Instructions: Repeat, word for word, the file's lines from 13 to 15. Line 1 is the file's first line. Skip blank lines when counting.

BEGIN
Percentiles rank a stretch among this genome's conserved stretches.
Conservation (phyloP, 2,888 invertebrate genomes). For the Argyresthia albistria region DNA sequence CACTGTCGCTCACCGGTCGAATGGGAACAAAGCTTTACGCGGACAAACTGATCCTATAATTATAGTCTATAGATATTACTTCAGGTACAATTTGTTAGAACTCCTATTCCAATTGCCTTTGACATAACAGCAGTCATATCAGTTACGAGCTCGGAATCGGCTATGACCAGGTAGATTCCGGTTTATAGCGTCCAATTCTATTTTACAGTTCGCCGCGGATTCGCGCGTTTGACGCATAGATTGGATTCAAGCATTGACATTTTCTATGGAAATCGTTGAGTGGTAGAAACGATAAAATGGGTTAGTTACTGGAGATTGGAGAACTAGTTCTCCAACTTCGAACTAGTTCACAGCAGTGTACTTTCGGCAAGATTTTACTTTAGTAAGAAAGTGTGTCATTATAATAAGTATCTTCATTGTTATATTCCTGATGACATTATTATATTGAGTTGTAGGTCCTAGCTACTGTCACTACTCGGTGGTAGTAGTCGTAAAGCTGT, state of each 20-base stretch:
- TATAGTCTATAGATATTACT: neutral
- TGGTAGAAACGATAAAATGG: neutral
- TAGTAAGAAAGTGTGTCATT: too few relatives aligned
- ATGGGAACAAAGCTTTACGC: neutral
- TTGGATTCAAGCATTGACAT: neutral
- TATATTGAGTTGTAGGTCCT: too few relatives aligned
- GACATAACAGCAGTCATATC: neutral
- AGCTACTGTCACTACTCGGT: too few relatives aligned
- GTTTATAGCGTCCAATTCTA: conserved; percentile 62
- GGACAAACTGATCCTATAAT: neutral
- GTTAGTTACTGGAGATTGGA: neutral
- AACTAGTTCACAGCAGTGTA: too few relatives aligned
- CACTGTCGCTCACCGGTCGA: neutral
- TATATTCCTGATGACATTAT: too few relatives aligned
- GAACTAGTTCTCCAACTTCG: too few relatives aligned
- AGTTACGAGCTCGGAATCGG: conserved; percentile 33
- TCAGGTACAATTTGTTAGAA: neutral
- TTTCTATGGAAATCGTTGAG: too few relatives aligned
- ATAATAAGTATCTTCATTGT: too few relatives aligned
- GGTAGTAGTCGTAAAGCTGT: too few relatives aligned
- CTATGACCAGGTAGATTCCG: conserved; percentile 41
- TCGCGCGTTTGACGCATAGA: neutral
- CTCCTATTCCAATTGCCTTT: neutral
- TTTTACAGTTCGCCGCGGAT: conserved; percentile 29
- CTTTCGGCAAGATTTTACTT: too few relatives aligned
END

- GTTAGTTACTGGAGATTGGA: neutral
- AACTAGTTCACAGCAGTGTA: too few relatives aligned
- CACTGTCGCTCACCGGTCGA: neutral